This House Would Legalise Brothels

The 1st Ordinary Meeting of the 165th Session of the Literific took place on the 3rd of October and took place in the Senate Room. It was attended by 63 members which meant a few people were sitting on desks but whatever health and safety is more of a suggestion.

President Adam Kydd started with introductions to the society our rules, went straight to tryin’ to convince new freshers’ to run for 1st Year Rep, reminded the House of our Stormont Mixer on THE 22nd OF OCTOBER GUYS and, of course, the House Bar.

There was no Private Members Business.

There were a few things at President’s Question Time, like are we getting a Literificat? What do you think of Ben Afleck being the new Batman? And, of course, Adam, why are there burnt pages in the Minutes Book?????

Then we got serious. The motion was This House Would Legalise Brothels.

Ms Emily Walker opened the debate for the proposition. She talked of legalising heavily regulated brothels in order to protect some of the most vulnerable members in our society, something we have in the past turned a blind eye to. She told the House that legalising brothels could empower these people and give them back their dignity.

Miss Marie-Louise Synnott kicked off things for the opposition. Miss Synnott argued that legalising brothels would increase the demand for prostitutes and would put them in a potentially dangerous position. She explained that conditions in legal brothels around the world are not good and that a prostitute would have take more jobs in order to pay the additional costs of tax and accommodation.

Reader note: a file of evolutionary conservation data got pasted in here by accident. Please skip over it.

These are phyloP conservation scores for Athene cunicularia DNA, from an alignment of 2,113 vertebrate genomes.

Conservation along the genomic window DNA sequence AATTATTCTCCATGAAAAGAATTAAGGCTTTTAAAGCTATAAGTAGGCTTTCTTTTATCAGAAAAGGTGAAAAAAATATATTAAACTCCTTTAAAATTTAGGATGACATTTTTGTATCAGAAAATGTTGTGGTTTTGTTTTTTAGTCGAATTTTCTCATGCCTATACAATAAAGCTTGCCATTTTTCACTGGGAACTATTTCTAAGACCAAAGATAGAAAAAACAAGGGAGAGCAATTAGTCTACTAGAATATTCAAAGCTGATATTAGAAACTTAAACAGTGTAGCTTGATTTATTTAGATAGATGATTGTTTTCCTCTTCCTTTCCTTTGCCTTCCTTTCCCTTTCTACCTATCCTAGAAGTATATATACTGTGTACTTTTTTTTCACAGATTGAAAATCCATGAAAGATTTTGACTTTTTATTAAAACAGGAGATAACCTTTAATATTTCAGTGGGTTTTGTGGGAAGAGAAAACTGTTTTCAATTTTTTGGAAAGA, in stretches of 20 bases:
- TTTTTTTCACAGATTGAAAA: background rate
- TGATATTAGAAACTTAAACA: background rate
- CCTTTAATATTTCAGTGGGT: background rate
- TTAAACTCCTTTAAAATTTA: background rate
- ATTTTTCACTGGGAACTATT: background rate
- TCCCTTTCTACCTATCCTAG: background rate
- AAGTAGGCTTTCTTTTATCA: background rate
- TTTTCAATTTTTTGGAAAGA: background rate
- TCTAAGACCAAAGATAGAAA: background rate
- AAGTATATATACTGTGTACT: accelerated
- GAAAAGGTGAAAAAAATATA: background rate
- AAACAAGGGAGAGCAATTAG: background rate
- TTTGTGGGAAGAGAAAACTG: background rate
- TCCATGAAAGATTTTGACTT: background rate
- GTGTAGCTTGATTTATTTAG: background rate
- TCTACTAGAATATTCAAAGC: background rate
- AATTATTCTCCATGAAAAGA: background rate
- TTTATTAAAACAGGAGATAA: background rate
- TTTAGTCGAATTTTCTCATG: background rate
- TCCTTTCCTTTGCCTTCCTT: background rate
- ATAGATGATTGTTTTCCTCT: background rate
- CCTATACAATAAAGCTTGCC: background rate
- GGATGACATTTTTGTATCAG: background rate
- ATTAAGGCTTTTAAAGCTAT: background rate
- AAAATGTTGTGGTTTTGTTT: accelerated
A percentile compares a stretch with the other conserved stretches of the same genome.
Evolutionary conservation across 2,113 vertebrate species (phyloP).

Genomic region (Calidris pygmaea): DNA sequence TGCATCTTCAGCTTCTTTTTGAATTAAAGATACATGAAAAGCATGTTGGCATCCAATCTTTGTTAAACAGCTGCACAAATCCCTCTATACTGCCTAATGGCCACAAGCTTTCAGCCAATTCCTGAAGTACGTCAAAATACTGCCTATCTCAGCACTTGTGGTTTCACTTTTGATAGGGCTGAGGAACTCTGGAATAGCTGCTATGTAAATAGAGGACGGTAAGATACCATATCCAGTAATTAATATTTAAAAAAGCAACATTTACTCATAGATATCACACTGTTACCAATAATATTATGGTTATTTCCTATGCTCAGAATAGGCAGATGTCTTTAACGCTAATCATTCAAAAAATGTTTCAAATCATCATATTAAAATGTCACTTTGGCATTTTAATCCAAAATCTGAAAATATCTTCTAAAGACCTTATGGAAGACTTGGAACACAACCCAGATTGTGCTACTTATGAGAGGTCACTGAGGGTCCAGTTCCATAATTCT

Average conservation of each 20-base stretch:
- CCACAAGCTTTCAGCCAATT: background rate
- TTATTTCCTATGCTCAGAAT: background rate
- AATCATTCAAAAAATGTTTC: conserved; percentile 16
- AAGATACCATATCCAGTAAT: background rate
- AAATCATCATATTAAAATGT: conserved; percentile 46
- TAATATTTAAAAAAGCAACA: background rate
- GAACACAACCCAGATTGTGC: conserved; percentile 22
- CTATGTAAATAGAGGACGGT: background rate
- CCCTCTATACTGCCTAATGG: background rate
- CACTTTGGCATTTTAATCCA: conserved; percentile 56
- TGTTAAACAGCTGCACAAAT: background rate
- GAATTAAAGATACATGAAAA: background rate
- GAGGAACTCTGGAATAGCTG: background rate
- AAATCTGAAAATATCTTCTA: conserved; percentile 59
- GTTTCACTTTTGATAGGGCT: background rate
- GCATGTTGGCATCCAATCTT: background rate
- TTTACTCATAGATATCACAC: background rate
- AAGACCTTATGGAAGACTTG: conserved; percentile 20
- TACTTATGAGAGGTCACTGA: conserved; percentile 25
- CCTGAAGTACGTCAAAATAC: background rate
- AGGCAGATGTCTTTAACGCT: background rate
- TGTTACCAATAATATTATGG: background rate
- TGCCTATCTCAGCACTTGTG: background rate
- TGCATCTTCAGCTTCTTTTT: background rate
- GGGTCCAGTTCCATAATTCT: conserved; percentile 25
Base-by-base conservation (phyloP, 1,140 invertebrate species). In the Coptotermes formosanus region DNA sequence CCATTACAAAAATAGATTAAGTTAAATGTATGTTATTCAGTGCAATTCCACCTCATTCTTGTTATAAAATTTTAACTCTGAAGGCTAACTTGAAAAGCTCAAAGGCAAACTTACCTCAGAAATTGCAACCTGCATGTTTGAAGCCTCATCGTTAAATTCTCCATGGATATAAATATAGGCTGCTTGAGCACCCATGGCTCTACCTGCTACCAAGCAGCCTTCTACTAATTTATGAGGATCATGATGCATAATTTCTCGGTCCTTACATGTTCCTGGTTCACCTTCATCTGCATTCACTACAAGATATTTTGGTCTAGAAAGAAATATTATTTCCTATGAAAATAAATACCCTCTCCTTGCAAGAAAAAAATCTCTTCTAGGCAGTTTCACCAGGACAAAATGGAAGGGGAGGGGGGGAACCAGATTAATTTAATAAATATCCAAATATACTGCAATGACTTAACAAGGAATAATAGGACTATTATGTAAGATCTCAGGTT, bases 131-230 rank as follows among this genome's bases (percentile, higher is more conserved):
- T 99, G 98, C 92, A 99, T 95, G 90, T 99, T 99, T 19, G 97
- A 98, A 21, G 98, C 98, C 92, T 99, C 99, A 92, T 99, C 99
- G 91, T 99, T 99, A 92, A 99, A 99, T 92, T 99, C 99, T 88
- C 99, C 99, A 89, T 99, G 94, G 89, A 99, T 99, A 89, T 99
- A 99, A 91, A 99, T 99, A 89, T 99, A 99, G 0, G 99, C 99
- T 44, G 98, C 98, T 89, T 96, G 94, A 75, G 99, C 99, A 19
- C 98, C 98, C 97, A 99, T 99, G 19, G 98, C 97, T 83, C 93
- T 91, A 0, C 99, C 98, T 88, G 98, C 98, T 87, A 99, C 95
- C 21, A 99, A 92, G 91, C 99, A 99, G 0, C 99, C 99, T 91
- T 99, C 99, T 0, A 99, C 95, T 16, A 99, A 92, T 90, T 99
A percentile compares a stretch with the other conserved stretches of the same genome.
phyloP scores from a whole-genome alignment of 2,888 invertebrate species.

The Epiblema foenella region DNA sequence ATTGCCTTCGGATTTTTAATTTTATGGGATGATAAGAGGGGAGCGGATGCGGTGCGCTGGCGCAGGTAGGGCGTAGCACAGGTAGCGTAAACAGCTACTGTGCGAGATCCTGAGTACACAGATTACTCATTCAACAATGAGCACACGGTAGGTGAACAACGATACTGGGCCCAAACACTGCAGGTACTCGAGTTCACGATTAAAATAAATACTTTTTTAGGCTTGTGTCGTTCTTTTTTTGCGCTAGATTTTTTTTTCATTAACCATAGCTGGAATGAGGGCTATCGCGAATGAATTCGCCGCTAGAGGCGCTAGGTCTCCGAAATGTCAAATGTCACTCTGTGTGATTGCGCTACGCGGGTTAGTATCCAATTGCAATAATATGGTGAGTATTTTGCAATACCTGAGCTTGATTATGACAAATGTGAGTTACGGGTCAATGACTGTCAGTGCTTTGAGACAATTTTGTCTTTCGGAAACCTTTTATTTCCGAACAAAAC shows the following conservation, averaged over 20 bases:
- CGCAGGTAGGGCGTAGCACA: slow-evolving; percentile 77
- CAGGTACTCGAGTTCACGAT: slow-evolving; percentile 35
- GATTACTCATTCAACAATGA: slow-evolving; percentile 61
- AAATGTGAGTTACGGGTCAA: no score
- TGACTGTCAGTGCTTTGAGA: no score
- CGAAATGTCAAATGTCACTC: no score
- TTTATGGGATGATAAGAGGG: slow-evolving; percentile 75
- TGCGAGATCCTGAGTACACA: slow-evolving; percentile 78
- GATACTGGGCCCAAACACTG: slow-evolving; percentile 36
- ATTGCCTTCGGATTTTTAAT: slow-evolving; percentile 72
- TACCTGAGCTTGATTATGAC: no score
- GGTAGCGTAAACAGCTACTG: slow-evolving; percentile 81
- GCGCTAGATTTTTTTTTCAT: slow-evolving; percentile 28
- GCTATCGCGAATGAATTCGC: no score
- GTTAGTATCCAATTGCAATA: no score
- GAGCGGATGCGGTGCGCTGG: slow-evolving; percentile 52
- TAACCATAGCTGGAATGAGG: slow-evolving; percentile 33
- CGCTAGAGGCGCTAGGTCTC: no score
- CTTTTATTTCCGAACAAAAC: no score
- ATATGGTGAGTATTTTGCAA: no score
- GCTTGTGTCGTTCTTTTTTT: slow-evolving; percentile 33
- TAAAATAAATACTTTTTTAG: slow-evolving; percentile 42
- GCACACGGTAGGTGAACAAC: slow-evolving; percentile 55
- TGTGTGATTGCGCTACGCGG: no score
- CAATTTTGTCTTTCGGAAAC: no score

Mr Ciaran Gallagher, suited up to the max, continued the argument for the proposition. He explained to the House that although prostitution is legal, the laws surrounding it are currently unclear. He claimed that legalising brothels would offer a safer option which is necessary to start solving the problems of a profession that will continue whether we like it or not.

Ms Naomh Gibson, speaking for the opposition, countered that although in theory brothels sound good, in practice they force prostitutes to overwork. That sometimes brothels are used to cover drugs and they could never work because of the clients. She added that prostitutes themselves would not want brothels.

Mr Andrew Carruthers, filled with sass and hatred explained that although brothels have been done badly in the past doesn’t mean that all brothels are a bad idea. He told the House the motion was not THW Visit a brothel but was instead about protecting the vulnerable. He claimed that we have a responsibility to care.

Mr Tyler McNally wrapped up the debate opposing the motion. He told the House that legalisation would only serve to let the government off the hook. He believed that we should aim to criminalise buyers of sex and make the industry as unappealing as others as he felt it was wrong for a person to be able to buy a prostitute.

The debate then went to the Floor. Questions were heard from Ms Nelto, Mr McAlister, Mr Bentel, Mr Millington, Mr Benson and a few more members whose names I don’t have because they didn’t say them so PLEASE PLEASE say your name before making points from the Floor. Plz.

Ms Walker and Mr McNally summarised for their sides and the motion went to a vote. The motion was defeated and we all went to the bar and like everyone was super drunk. It was schweet.


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